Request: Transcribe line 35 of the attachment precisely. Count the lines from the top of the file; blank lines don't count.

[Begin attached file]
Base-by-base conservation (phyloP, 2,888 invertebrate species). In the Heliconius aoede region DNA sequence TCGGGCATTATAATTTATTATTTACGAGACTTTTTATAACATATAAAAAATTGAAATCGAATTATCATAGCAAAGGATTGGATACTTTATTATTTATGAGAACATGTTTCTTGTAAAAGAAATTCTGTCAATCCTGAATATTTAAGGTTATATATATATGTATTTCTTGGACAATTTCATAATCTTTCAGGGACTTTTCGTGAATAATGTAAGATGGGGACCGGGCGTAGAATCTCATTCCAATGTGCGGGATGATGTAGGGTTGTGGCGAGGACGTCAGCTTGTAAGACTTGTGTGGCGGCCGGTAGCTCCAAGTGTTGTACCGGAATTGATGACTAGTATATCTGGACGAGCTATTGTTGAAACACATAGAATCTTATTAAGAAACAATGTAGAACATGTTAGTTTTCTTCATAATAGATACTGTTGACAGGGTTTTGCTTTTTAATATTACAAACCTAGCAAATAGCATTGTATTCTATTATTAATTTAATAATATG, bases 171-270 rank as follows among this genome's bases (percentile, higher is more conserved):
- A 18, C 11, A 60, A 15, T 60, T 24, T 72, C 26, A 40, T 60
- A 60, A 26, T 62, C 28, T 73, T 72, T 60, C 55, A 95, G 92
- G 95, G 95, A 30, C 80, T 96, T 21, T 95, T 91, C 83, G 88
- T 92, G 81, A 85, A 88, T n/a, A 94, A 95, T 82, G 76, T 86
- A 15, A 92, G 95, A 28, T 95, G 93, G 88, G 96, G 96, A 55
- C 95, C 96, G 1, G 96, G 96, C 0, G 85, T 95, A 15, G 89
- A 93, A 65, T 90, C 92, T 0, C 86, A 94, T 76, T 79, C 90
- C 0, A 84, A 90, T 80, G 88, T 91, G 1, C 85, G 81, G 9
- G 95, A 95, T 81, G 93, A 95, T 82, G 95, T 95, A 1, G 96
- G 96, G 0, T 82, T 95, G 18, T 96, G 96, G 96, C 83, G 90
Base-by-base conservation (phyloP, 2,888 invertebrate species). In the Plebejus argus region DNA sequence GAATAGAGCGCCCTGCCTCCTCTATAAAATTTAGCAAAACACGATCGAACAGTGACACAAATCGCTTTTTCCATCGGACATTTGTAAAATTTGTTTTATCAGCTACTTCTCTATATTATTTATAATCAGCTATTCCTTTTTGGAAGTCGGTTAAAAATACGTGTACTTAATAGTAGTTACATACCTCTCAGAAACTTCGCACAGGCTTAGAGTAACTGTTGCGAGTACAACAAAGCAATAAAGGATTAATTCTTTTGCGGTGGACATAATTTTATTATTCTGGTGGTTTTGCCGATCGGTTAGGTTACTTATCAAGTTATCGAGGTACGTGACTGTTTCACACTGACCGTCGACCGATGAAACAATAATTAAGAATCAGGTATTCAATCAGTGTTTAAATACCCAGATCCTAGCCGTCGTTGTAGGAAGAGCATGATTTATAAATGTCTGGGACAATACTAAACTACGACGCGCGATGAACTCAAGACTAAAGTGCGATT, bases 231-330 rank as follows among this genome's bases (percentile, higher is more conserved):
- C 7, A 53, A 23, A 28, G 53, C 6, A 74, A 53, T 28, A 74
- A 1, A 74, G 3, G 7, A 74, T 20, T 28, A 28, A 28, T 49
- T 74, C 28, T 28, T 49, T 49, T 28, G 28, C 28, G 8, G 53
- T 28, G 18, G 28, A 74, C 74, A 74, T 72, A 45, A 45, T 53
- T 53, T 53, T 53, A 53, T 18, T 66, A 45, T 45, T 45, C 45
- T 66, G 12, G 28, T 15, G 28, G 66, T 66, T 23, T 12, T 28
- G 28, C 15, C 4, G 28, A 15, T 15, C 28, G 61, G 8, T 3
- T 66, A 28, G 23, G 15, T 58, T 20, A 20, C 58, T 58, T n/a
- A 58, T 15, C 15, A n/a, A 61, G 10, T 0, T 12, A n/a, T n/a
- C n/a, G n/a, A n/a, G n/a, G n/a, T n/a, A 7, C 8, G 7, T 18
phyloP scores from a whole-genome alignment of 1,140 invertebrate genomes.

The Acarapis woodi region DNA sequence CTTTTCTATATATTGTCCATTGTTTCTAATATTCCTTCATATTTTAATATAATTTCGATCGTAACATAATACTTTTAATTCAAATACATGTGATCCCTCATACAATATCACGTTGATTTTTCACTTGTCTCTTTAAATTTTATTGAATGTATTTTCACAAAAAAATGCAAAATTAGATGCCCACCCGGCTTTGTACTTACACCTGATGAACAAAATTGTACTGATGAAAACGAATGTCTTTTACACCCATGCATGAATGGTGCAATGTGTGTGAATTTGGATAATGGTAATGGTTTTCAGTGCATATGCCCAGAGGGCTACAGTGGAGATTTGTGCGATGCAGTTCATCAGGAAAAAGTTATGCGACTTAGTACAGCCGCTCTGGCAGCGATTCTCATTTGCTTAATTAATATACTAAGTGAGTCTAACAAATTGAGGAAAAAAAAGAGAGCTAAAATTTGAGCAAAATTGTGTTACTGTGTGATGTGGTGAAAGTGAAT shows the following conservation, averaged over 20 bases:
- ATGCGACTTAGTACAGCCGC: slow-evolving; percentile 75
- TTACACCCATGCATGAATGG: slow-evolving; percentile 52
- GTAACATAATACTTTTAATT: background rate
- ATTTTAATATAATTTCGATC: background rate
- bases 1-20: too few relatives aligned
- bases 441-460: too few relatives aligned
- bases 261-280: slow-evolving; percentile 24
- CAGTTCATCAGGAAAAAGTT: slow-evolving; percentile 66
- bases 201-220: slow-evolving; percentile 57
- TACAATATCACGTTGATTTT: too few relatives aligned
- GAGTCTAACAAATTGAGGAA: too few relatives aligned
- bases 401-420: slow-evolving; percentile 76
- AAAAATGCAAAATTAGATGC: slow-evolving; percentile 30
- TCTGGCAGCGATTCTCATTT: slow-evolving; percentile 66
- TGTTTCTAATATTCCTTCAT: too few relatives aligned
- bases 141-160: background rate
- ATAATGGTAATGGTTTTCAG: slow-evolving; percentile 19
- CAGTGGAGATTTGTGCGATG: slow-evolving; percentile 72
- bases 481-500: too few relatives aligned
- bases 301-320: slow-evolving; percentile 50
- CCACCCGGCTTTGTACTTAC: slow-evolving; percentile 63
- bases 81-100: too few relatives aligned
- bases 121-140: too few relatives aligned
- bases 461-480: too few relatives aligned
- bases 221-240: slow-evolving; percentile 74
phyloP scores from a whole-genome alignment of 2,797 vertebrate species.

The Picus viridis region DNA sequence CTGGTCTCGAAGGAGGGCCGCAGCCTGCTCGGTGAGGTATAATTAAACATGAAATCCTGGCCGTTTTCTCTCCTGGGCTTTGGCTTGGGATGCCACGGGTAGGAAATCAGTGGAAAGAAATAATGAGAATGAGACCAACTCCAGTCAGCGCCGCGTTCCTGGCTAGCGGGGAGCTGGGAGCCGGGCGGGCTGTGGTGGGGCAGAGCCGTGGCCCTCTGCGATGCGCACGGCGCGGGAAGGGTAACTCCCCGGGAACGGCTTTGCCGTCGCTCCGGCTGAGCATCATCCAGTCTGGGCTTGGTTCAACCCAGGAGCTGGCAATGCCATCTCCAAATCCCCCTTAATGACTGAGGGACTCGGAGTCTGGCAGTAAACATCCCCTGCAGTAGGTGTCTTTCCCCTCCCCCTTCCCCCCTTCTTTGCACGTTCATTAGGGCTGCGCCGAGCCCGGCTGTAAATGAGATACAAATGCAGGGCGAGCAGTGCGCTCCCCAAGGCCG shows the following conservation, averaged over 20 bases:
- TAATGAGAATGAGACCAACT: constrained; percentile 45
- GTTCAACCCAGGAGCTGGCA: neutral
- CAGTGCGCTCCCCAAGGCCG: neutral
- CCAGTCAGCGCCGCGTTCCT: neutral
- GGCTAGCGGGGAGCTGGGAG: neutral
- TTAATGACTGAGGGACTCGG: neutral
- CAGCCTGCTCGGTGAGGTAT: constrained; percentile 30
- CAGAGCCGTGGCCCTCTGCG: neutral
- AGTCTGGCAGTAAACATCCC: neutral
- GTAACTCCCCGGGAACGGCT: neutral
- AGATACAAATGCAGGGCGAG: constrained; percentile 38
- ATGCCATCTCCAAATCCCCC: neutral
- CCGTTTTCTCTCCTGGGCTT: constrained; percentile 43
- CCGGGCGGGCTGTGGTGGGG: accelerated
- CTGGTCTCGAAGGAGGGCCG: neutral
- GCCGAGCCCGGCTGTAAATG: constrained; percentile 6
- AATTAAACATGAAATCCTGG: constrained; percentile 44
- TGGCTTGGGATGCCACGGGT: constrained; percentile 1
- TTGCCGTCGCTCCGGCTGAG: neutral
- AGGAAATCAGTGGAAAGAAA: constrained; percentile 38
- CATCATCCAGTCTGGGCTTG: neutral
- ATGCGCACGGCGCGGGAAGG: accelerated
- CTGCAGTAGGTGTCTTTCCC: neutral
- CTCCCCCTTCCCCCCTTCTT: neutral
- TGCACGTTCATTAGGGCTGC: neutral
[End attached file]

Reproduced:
- GAGTCTAACAAATTGAGGAA: too few relatives aligned